09-23, 11:30–12:10 (Europe/Berlin), Großer Hörsaal
We map because we care to represent the world. Yet maps are never "true", they are shaped by their creators and their circumstances. Map-making is world-making: maps by different authors can give access to different worlds. So how can we make, share, and use maps that are created by these worlds, and not just by a privileged few? How can vulnerable communities influence how they’re represented and affected by our maps?
The popular view is that mapping the world is just an act of reflecting reality and reflecting nature. People rely on map-makers like us to show them the “true” spatial arrangement of the world. And yet, making a map also involves making assumptions, omissions, additions, and generalisations, and it feeds on our training, experiences, and personal perspectives as map-makers. A map is never really “true”, it is shaped by the hands of its creators, and it is always also a product of chance and its circumstances of making, sharing, and use. It can be said that map-making is world-making: maps shape our understanding of the world, and inform our actions in the world, and a map by a different author can give access to a different world. So how do we create a map of the world that is created by the world, and not just by a privileged few?
To fully appreciate the complexity of this challenge we need to extend our understanding of what counts as maps and mapping, and why. In order to understand our responsibility as map-makers, we need to become both critical and caring cartographers. This shift in perspectives and attitudes can help us understand better what can happen when our everyday mapping practice connects with real-world circumstances. It may also help us become more responsible as the volunteer workers of OSM.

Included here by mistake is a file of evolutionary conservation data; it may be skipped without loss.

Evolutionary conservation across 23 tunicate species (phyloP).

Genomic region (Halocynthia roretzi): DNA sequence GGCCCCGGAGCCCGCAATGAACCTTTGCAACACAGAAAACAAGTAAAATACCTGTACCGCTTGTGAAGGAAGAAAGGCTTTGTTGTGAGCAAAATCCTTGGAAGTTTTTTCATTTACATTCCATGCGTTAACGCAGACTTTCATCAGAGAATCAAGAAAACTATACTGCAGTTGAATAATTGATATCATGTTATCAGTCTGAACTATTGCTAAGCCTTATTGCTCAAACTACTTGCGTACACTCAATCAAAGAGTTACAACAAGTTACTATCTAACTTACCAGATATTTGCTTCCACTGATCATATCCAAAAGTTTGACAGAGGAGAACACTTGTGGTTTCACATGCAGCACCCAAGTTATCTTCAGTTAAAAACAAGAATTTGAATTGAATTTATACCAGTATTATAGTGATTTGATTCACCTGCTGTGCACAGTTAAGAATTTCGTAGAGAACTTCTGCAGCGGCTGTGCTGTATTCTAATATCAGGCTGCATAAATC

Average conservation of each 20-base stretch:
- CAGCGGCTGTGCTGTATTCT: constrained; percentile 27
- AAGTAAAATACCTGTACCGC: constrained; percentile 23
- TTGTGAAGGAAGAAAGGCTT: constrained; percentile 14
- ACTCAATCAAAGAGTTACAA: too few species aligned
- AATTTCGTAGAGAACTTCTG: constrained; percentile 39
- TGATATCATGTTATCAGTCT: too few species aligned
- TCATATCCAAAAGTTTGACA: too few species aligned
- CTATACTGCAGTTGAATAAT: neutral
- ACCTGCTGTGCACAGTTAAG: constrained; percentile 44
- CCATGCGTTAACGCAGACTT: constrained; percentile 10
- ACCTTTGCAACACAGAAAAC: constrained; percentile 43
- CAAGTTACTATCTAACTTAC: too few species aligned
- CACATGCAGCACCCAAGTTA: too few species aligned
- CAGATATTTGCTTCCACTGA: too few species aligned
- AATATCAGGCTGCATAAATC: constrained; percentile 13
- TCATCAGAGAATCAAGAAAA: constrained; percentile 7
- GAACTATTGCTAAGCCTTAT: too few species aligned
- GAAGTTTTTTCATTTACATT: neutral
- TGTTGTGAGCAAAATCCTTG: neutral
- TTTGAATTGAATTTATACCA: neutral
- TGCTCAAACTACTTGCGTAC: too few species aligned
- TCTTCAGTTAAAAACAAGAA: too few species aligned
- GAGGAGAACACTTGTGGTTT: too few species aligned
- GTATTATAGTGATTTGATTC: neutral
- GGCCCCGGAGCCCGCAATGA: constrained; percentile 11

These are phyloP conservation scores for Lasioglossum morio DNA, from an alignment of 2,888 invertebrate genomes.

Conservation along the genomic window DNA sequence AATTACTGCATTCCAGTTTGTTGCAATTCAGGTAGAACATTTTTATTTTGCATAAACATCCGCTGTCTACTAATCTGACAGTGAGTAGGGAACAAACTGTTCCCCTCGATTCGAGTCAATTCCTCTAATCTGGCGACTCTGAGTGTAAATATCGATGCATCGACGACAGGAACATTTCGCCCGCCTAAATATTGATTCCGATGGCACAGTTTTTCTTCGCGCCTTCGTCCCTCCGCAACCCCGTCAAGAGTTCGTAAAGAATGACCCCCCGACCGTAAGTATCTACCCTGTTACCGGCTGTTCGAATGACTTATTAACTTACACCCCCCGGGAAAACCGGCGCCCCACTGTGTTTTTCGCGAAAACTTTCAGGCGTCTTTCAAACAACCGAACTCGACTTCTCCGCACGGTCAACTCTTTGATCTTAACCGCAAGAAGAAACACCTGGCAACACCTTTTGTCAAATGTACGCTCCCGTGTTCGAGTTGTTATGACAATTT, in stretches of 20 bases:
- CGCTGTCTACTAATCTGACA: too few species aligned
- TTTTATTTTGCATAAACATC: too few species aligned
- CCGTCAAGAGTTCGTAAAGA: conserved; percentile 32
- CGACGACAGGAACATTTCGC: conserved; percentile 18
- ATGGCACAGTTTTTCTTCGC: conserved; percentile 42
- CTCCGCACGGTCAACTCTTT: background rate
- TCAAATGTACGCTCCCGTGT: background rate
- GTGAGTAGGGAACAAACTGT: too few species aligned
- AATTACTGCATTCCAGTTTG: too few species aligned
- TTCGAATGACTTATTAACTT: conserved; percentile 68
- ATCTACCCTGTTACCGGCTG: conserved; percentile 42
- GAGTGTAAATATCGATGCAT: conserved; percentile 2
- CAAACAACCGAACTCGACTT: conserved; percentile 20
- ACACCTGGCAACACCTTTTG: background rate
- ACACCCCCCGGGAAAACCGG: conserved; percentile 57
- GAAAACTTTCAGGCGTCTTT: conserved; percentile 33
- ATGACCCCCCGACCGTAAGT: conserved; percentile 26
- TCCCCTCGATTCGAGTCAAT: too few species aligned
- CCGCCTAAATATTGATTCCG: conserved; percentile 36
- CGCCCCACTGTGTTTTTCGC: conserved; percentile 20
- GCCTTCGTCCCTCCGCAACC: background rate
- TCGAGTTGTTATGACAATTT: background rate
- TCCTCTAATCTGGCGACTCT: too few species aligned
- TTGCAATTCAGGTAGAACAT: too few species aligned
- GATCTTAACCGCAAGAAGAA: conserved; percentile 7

David and Martin will guide you through a careful and caring consideration of OSM based on personal experiences, and talk about the responsibilities we carry as we map and make the world during difficult times.
For example, we may encounter circumstances where the OpenStreetMap approach to openness brings complications. Can the communities represented on the platform make decisions about how they’re being written about? Indigenous communities around the world regard their land as sacred and don’t want it to be mapped. Should we as a global community know when not to map? There are circumstances where the act of mapping itself can bring danger to the mapper. Do we have the right methods to assess such risks? What support can we offer those who take them? If we don’t, whose hand gets to shape the map instead? And what does all of this this mean for a do-ocracy, where decisions emerge slowly and can often contradict each other? Or to put it even more broadly, how can we diversify, democratise, denaturalise, and decolonise open mapping?
Who cares, you ask? David and Martin have participated in the OSM ecosystem as mappers, researchers, and organisers, and have been involved in the Humanitarian OpenStreetMap Team and other global mapping initiatives. Based on their personal experiences they will introduce you to a careful and caring consideration of OpenStreetMap cartography, and talk about the responsibilities we carry as we map the world. They ask you to consider that maps are not universal, and that even in OpenStreetMap many different maps and mappings are possible. They propose that a better map may be a pluriversal one, where many different perspectives can coexist. Can OpenStreetMap accommodate this? Which practices can help us produce maps that represent the world more equitably? More importantly, if we think that mapping can make a difference in a time of global precarity, inequalities, climate catastrophe, and mass extinction, then they ask you to care.
cartography, critical, pluriverse, precarity, care
I used to work in places hit by disaster or war. Now, I’m becoming a scholar of mapping. I love volunteering for OSM, HOT, and OSGeo. In good or bad times, I make nice maps.
I'm a digital geographer at the Oxford Internet Institute where I research the information geography of Wikipedia and other large online platforms. Who controls and has access to these digital representations of the world's knowledge?
I am a voting member of the Humanitarian OpenStreetMap Team (HOT), and in past years worked closely with HOT organisers to try and understand how best to foster volunteer capacity for their global contributor network. Some of the outcomes are documented in my OpenStreetMap diary.